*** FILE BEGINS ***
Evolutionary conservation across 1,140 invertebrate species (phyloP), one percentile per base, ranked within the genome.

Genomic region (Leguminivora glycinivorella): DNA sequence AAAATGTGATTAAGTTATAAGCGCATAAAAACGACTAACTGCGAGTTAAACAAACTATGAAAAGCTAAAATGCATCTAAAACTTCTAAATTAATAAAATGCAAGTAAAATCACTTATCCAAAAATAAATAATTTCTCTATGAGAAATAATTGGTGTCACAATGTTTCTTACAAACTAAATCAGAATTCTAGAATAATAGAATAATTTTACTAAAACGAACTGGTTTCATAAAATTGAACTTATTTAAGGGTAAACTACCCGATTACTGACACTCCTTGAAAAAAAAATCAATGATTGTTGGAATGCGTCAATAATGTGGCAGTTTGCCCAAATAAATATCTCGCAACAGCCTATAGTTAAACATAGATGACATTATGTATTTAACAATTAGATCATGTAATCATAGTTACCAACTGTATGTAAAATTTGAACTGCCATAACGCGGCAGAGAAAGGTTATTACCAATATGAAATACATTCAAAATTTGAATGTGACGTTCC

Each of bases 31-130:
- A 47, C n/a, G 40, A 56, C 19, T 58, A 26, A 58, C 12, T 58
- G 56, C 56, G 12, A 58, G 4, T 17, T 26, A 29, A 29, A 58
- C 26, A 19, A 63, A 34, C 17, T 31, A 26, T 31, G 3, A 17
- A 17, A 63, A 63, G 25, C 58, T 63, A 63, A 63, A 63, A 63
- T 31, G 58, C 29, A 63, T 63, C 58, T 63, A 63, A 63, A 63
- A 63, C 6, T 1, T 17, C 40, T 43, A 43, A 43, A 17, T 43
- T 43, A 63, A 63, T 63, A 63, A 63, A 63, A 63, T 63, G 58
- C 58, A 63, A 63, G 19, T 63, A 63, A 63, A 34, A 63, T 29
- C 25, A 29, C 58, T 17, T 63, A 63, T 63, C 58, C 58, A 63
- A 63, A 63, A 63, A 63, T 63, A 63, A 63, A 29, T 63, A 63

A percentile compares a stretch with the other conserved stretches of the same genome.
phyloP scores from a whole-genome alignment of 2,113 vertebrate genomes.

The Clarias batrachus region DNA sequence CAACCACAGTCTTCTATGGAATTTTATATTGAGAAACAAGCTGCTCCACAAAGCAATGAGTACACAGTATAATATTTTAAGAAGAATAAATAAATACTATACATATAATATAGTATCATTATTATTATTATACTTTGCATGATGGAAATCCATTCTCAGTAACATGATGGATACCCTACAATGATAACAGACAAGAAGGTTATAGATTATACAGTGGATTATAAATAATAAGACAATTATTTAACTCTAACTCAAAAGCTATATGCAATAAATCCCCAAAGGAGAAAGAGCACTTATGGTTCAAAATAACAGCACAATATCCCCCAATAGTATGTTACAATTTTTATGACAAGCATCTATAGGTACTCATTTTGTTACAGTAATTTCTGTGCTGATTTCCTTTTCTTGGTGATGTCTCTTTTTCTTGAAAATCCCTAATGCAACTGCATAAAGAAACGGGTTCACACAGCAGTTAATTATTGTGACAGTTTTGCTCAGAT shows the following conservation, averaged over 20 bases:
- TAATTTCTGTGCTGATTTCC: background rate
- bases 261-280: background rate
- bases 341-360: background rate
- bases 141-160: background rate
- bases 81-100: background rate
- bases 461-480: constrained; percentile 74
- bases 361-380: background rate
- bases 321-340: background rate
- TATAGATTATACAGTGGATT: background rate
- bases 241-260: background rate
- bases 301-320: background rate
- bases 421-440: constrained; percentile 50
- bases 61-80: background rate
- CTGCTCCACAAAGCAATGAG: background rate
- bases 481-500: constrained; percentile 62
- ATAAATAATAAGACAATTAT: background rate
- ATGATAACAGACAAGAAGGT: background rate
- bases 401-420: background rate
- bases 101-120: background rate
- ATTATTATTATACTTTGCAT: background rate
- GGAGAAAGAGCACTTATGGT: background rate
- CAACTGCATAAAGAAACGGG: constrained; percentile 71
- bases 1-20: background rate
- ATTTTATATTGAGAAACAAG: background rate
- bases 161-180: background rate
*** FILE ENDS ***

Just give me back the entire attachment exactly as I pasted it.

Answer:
Evolutionary conservation across 1,140 invertebrate species (phyloP), one percentile per base, ranked within the genome.

Genomic region (Leguminivora glycinivorella): DNA sequence AAAATGTGATTAAGTTATAAGCGCATAAAAACGACTAACTGCGAGTTAAACAAACTATGAAAAGCTAAAATGCATCTAAAACTTCTAAATTAATAAAATGCAAGTAAAATCACTTATCCAAAAATAAATAATTTCTCTATGAGAAATAATTGGTGTCACAATGTTTCTTACAAACTAAATCAGAATTCTAGAATAATAGAATAATTTTACTAAAACGAACTGGTTTCATAAAATTGAACTTATTTAAGGGTAAACTACCCGATTACTGACACTCCTTGAAAAAAAAATCAATGATTGTTGGAATGCGTCAATAATGTGGCAGTTTGCCCAAATAAATATCTCGCAACAGCCTATAGTTAAACATAGATGACATTATGTATTTAACAATTAGATCATGTAATCATAGTTACCAACTGTATGTAAAATTTGAACTGCCATAACGCGGCAGAGAAAGGTTATTACCAATATGAAATACATTCAAAATTTGAATGTGACGTTCC

Each of bases 31-130:
- A 47, C n/a, G 40, A 56, C 19, T 58, A 26, A 58, C 12, T 58
- G 56, C 56, G 12, A 58, G 4, T 17, T 26, A 29, A 29, A 58
- C 26, A 19, A 63, A 34, C 17, T 31, A 26, T 31, G 3, A 17
- A 17, A 63, A 63, G 25, C 58, T 63, A 63, A 63, A 63, A 63
- T 31, G 58, C 29, A 63, T 63, C 58, T 63, A 63, A 63, A 63
- A 63, C 6, T 1, T 17, C 40, T 43, A 43, A 43, A 17, T 43
- T 43, A 63, A 63, T 63, A 63, A 63, A 63, A 63, T 63, G 58
- C 58, A 63, A 63, G 19, T 63, A 63, A 63, A 34, A 63, T 29
- C 25, A 29, C 58, T 17, T 63, A 63, T 63, C 58, C 58, A 63
- A 63, A 63, A 63, A 63, T 63, A 63, A 63, A 29, T 63, A 63

A percentile compares a stretch with the other conserved stretches of the same genome.
phyloP scores from a whole-genome alignment of 2,113 vertebrate genomes.

The Clarias batrachus region DNA sequence CAACCACAGTCTTCTATGGAATTTTATATTGAGAAACAAGCTGCTCCACAAAGCAATGAGTACACAGTATAATATTTTAAGAAGAATAAATAAATACTATACATATAATATAGTATCATTATTATTATTATACTTTGCATGATGGAAATCCATTCTCAGTAACATGATGGATACCCTACAATGATAACAGACAAGAAGGTTATAGATTATACAGTGGATTATAAATAATAAGACAATTATTTAACTCTAACTCAAAAGCTATATGCAATAAATCCCCAAAGGAGAAAGAGCACTTATGGTTCAAAATAACAGCACAATATCCCCCAATAGTATGTTACAATTTTTATGACAAGCATCTATAGGTACTCATTTTGTTACAGTAATTTCTGTGCTGATTTCCTTTTCTTGGTGATGTCTCTTTTTCTTGAAAATCCCTAATGCAACTGCATAAAGAAACGGGTTCACACAGCAGTTAATTATTGTGACAGTTTTGCTCAGAT shows the following conservation, averaged over 20 bases:
- TAATTTCTGTGCTGATTTCC: background rate
- bases 261-280: background rate
- bases 341-360: background rate
- bases 141-160: background rate
- bases 81-100: background rate
- bases 461-480: constrained; percentile 74
- bases 361-380: background rate
- bases 321-340: background rate
- TATAGATTATACAGTGGATT: background rate
- bases 241-260: background rate
- bases 301-320: background rate
- bases 421-440: constrained; percentile 50
- bases 61-80: background rate
- CTGCTCCACAAAGCAATGAG: background rate
- bases 481-500: constrained; percentile 62
- ATAAATAATAAGACAATTAT: background rate
- ATGATAACAGACAAGAAGGT: background rate
- bases 401-420: background rate
- bases 101-120: background rate
- ATTATTATTATACTTTGCAT: background rate
- GGAGAAAGAGCACTTATGGT: background rate
- CAACTGCATAAAGAAACGGG: constrained; percentile 71
- bases 1-20: background rate
- ATTTTATATTGAGAAACAAG: background rate
- bases 161-180: background rate